The gratitude, then, looks something like this: I’m glad I’ve never felt (and hope I’ve never acted) so important that I wouldn’t consider the needs of others either at the same time I consider mine or right after.

Three Hundred Twenty-Eight: a recent conversation

            I ran into a guy I know a few Fridays ago. I wouldn’t call him a friend because we’ve seen each other like five times total, but I imagine that -- under appropriate circumstances -- we would be.

            Nevertheless, I asked him how things were with he and his family and his candid answer shocked me: he and his wife have all but finalized divorce.

            Like I said, I don’t know the dude, but I have an opinion of him as a solid guy. I’ve met his wife a time or two and exchanged a couple of messages with her; I’d decided her to be good people, too. They have a child together, and, well, I just couldn’t believe it.

            Appropriate or not, I probed. He shared, and as one might imagine, things sounded awful. Their business is their business, I’m not them, and I haven’t lived their lives, but it was difficult to hear. It was difficult to hear, difficult not to judge, and sad to absorb.

            I suppose, above all, I felt for him as a dad, and for the difficulty this is and will be for their child.

            I found myself wishing I could do something for him, for his offspring, for their collective emotion. I pained for their steps in the process that have happened, those in which they walk, and those that lie ahead.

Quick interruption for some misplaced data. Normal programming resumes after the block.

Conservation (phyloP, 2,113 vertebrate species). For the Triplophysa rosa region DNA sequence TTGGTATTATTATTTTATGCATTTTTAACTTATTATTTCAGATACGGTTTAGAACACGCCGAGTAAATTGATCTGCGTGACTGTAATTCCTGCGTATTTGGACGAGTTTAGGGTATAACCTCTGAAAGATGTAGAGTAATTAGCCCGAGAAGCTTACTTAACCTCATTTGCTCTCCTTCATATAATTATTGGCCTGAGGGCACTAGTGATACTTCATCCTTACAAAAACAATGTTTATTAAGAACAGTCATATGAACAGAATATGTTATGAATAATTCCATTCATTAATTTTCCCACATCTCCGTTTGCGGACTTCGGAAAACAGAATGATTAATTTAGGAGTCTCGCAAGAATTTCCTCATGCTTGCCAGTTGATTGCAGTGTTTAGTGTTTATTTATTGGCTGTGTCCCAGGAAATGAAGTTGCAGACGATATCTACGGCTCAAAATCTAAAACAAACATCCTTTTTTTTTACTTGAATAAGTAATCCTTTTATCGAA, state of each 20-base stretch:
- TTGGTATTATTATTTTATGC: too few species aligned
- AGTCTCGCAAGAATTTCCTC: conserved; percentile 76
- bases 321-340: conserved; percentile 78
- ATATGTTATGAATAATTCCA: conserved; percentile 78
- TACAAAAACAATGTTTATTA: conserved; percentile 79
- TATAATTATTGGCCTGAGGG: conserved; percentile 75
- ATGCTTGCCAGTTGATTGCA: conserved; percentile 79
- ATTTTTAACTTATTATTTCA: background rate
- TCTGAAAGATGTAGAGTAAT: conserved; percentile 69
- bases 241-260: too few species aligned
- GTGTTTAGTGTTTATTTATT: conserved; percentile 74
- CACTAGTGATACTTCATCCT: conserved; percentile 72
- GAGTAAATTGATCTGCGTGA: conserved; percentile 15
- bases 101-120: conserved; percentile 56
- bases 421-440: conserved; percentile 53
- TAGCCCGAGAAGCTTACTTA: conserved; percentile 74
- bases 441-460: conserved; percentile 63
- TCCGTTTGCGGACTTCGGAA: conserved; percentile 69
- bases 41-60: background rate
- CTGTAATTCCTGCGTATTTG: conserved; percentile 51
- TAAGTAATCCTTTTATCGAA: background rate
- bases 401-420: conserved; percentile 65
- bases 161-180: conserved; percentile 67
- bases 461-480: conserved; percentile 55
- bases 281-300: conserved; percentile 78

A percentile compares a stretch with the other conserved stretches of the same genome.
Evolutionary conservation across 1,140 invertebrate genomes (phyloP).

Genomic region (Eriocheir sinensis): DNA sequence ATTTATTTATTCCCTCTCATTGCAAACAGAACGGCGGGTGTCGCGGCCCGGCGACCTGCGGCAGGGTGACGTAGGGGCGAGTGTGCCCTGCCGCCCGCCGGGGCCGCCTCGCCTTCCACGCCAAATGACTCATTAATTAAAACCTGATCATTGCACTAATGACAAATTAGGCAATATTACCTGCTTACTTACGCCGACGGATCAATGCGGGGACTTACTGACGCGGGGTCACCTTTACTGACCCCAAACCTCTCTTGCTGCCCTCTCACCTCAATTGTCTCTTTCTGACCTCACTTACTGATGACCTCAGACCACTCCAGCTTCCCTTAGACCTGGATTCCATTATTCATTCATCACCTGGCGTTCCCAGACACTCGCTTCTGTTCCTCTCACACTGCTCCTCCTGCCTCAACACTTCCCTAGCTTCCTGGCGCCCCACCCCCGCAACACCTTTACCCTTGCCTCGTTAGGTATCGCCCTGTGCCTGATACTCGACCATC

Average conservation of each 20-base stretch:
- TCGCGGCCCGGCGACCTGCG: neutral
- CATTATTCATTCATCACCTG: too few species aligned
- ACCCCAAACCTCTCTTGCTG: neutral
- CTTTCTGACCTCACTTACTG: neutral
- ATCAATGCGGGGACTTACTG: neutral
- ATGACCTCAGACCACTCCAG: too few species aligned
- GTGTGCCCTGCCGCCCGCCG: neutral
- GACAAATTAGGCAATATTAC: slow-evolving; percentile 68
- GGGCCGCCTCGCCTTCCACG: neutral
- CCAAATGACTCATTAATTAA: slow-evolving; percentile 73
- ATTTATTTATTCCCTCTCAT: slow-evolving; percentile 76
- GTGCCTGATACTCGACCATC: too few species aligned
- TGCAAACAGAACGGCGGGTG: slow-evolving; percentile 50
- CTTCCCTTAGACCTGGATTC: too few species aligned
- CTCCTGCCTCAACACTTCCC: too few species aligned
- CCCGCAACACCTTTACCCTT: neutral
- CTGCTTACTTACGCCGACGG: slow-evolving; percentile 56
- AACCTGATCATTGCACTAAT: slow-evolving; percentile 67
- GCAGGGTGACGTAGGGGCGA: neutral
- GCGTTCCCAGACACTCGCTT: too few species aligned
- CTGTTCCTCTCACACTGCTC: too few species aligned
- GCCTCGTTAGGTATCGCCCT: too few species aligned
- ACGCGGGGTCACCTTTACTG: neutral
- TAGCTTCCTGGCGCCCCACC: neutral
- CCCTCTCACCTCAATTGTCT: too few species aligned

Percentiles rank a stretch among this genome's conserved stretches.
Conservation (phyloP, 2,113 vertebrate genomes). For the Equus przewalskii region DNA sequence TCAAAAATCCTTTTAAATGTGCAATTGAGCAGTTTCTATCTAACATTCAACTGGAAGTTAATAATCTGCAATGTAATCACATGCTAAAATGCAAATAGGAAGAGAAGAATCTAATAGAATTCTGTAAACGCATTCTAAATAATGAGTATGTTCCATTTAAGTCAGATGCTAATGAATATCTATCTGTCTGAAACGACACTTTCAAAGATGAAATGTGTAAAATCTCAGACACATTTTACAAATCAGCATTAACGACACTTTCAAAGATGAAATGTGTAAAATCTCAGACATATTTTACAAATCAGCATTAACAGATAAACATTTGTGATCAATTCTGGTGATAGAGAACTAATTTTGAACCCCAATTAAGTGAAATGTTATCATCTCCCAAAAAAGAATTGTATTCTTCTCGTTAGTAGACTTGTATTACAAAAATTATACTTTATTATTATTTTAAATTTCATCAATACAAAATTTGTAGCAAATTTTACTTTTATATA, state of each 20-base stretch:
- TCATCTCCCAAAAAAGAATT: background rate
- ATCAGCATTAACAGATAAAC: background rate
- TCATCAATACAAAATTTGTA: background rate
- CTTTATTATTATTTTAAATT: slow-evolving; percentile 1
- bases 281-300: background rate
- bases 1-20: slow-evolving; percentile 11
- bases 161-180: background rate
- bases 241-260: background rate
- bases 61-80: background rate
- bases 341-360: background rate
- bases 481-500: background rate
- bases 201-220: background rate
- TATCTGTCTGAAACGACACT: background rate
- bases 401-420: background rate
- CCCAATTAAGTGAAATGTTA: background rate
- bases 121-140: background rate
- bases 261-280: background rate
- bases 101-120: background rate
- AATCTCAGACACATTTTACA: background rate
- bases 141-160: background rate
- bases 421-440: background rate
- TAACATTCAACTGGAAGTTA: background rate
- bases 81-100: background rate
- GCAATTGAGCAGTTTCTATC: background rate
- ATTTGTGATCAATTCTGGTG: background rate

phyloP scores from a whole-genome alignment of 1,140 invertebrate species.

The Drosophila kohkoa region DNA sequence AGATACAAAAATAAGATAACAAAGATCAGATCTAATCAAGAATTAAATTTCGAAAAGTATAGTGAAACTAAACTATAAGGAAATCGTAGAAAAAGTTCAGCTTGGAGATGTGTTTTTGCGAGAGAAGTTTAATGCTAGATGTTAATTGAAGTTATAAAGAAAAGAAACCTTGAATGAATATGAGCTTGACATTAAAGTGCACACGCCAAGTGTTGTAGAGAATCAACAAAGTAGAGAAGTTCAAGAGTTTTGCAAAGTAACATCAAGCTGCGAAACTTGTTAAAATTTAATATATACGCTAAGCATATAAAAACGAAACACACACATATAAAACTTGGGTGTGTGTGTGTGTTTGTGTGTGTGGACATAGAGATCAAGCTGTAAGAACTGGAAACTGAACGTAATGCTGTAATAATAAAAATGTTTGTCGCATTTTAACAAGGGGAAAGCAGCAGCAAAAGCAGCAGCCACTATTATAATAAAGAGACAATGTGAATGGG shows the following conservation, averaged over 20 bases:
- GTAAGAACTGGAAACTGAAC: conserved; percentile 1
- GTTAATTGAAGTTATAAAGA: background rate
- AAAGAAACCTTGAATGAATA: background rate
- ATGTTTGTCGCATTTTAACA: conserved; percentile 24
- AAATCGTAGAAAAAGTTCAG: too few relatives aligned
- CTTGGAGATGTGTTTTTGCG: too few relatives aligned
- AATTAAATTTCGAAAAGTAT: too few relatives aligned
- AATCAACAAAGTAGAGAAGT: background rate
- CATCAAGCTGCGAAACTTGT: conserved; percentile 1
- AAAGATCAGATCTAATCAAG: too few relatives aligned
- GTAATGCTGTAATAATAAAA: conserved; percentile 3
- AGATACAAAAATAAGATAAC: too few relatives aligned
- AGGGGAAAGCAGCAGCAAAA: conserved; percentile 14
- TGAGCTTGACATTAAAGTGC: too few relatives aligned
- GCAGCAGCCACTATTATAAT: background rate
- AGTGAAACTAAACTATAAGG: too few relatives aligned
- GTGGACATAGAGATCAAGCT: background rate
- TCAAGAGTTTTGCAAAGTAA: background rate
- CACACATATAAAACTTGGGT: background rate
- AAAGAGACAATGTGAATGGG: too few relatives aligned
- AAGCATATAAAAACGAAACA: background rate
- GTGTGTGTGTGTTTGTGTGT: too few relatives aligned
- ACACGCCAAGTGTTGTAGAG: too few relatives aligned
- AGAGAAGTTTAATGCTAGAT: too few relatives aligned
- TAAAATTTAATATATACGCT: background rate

Selfishly, it felt good to talk to someone about something real. It felt good to not talk about work for a minute, to not thing about schedules, and naps, and bedtimes, and my own frustrations and shortcomings in life. It felt good to share a few relationship troubles with him, and it felt good to be an ear.

            At a different time in my life, I might’ve cried, but -- as I’ve said before -- I don’t know where that me went; I may never find him again.

            I felt thankful for our encounter, gracious that he shared and that we talked, and removed from it now for a couple weeks, I give thanks that the difficulties my wife and I have experienced in marriage have tended to return us to a good space and not led us down the path of despair and abandonment.

Three Hundred Twenty-Seven: my son’s speech

            Raising your second born is a trip. It’s like you have all of the experience for all of the phases and stages, but you don’t remember how you got it. I have next to zero recollection of my daughter learning to speak, and now that my son’s going down that road it’s just plain bizarre. (Note: While typing that sentence, he approached me with a toy cell phone and said, “I’n’a see,” which led me to believe there was an issue with the phone. There was: it needed batteries. So we went out to the garage to get a screwdriver and he spied the wiffle ball and bat. “I’n balls,” he said, and then he spied all of the trikes and wagons, to which he commented, “I’n wide bikes.”)

            This blows the ever-loving stuffings out of my mind. I feel like he says three new things a day, and I’m grateful for each one I hear, since I appear to have spent all of my daughter’s speech development in a coma.

Three Hundred Twenty-Six: “Hey, Jude”

            The other night this gem came up on Pandora while I scrolled Facebook, reading all of the joy people felt regarding the Supreme Court’s ruling on gay marriage. I never tire of this tune, and at that moment, it occurred to me that it always makes me feel good, that there is good in the world.